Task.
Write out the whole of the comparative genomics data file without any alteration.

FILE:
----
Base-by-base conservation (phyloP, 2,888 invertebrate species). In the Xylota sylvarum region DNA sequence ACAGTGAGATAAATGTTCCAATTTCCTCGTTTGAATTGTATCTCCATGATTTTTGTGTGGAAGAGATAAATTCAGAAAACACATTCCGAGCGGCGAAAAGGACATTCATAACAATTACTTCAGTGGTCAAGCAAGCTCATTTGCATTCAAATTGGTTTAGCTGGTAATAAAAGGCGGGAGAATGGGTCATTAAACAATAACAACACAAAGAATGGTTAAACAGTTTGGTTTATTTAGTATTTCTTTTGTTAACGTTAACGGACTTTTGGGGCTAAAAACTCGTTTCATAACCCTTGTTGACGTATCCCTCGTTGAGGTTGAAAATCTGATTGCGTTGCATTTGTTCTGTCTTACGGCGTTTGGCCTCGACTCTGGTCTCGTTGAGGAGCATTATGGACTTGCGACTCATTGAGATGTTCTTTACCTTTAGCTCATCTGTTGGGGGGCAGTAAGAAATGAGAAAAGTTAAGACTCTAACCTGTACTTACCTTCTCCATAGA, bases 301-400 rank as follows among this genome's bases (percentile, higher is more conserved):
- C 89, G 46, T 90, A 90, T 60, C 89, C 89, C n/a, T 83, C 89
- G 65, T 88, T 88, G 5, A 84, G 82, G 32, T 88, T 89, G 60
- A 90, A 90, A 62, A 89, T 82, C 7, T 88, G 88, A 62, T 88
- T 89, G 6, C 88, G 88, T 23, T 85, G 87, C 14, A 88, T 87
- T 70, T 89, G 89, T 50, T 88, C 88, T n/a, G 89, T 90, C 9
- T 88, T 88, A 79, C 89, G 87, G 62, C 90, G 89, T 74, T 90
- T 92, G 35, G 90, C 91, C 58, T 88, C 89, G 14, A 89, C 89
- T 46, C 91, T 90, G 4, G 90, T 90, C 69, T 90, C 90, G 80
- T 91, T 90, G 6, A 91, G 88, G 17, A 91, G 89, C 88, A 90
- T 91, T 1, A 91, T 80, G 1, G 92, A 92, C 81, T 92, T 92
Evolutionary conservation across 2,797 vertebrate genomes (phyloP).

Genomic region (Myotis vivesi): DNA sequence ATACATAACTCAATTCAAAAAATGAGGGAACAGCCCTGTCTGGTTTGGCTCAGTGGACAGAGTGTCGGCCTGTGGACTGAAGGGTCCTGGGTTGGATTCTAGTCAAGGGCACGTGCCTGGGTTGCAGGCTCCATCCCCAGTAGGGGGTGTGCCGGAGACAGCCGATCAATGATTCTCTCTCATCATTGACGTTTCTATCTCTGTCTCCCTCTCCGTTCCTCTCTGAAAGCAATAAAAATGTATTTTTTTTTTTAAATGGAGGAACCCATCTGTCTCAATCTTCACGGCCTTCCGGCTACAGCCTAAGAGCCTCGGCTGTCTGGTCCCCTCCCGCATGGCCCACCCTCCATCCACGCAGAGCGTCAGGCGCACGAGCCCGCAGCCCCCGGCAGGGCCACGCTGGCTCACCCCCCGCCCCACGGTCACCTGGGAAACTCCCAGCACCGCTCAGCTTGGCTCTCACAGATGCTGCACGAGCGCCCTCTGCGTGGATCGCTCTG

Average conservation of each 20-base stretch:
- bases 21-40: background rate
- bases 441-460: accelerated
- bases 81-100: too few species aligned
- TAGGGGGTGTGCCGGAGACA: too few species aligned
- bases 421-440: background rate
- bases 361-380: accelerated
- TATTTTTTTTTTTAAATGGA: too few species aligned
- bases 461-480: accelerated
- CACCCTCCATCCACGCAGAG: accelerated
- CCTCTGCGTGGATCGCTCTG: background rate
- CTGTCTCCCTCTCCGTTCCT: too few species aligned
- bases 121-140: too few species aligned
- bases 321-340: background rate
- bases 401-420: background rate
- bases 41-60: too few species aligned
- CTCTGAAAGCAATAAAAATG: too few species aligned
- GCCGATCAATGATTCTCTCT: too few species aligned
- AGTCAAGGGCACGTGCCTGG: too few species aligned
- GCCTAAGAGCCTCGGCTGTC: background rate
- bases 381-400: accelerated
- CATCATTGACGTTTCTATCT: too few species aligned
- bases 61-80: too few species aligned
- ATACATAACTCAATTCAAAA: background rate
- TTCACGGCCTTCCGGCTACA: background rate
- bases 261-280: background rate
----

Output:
Base-by-base conservation (phyloP, 2,888 invertebrate species). In the Xylota sylvarum region DNA sequence ACAGTGAGATAAATGTTCCAATTTCCTCGTTTGAATTGTATCTCCATGATTTTTGTGTGGAAGAGATAAATTCAGAAAACACATTCCGAGCGGCGAAAAGGACATTCATAACAATTACTTCAGTGGTCAAGCAAGCTCATTTGCATTCAAATTGGTTTAGCTGGTAATAAAAGGCGGGAGAATGGGTCATTAAACAATAACAACACAAAGAATGGTTAAACAGTTTGGTTTATTTAGTATTTCTTTTGTTAACGTTAACGGACTTTTGGGGCTAAAAACTCGTTTCATAACCCTTGTTGACGTATCCCTCGTTGAGGTTGAAAATCTGATTGCGTTGCATTTGTTCTGTCTTACGGCGTTTGGCCTCGACTCTGGTCTCGTTGAGGAGCATTATGGACTTGCGACTCATTGAGATGTTCTTTACCTTTAGCTCATCTGTTGGGGGGCAGTAAGAAATGAGAAAAGTTAAGACTCTAACCTGTACTTACCTTCTCCATAGA, bases 301-400 rank as follows among this genome's bases (percentile, higher is more conserved):
- C 89, G 46, T 90, A 90, T 60, C 89, C 89, C n/a, T 83, C 89
- G 65, T 88, T 88, G 5, A 84, G 82, G 32, T 88, T 89, G 60
- A 90, A 90, A 62, A 89, T 82, C 7, T 88, G 88, A 62, T 88
- T 89, G 6, C 88, G 88, T 23, T 85, G 87, C 14, A 88, T 87
- T 70, T 89, G 89, T 50, T 88, C 88, T n/a, G 89, T 90, C 9
- T 88, T 88, A 79, C 89, G 87, G 62, C 90, G 89, T 74, T 90
- T 92, G 35, G 90, C 91, C 58, T 88, C 89, G 14, A 89, C 89
- T 46, C 91, T 90, G 4, G 90, T 90, C 69, T 90, C 90, G 80
- T 91, T 90, G 6, A 91, G 88, G 17, A 91, G 89, C 88, A 90
- T 91, T 1, A 91, T 80, G 1, G 92, A 92, C 81, T 92, T 92
Evolutionary conservation across 2,797 vertebrate genomes (phyloP).

Genomic region (Myotis vivesi): DNA sequence ATACATAACTCAATTCAAAAAATGAGGGAACAGCCCTGTCTGGTTTGGCTCAGTGGACAGAGTGTCGGCCTGTGGACTGAAGGGTCCTGGGTTGGATTCTAGTCAAGGGCACGTGCCTGGGTTGCAGGCTCCATCCCCAGTAGGGGGTGTGCCGGAGACAGCCGATCAATGATTCTCTCTCATCATTGACGTTTCTATCTCTGTCTCCCTCTCCGTTCCTCTCTGAAAGCAATAAAAATGTATTTTTTTTTTTAAATGGAGGAACCCATCTGTCTCAATCTTCACGGCCTTCCGGCTACAGCCTAAGAGCCTCGGCTGTCTGGTCCCCTCCCGCATGGCCCACCCTCCATCCACGCAGAGCGTCAGGCGCACGAGCCCGCAGCCCCCGGCAGGGCCACGCTGGCTCACCCCCCGCCCCACGGTCACCTGGGAAACTCCCAGCACCGCTCAGCTTGGCTCTCACAGATGCTGCACGAGCGCCCTCTGCGTGGATCGCTCTG

Average conservation of each 20-base stretch:
- bases 21-40: background rate
- bases 441-460: accelerated
- bases 81-100: too few species aligned
- TAGGGGGTGTGCCGGAGACA: too few species aligned
- bases 421-440: background rate
- bases 361-380: accelerated
- TATTTTTTTTTTTAAATGGA: too few species aligned
- bases 461-480: accelerated
- CACCCTCCATCCACGCAGAG: accelerated
- CCTCTGCGTGGATCGCTCTG: background rate
- CTGTCTCCCTCTCCGTTCCT: too few species aligned
- bases 121-140: too few species aligned
- bases 321-340: background rate
- bases 401-420: background rate
- bases 41-60: too few species aligned
- CTCTGAAAGCAATAAAAATG: too few species aligned
- GCCGATCAATGATTCTCTCT: too few species aligned
- AGTCAAGGGCACGTGCCTGG: too few species aligned
- GCCTAAGAGCCTCGGCTGTC: background rate
- bases 381-400: accelerated
- CATCATTGACGTTTCTATCT: too few species aligned
- bases 61-80: too few species aligned
- ATACATAACTCAATTCAAAA: background rate
- TTCACGGCCTTCCGGCTACA: background rate
- bases 261-280: background rate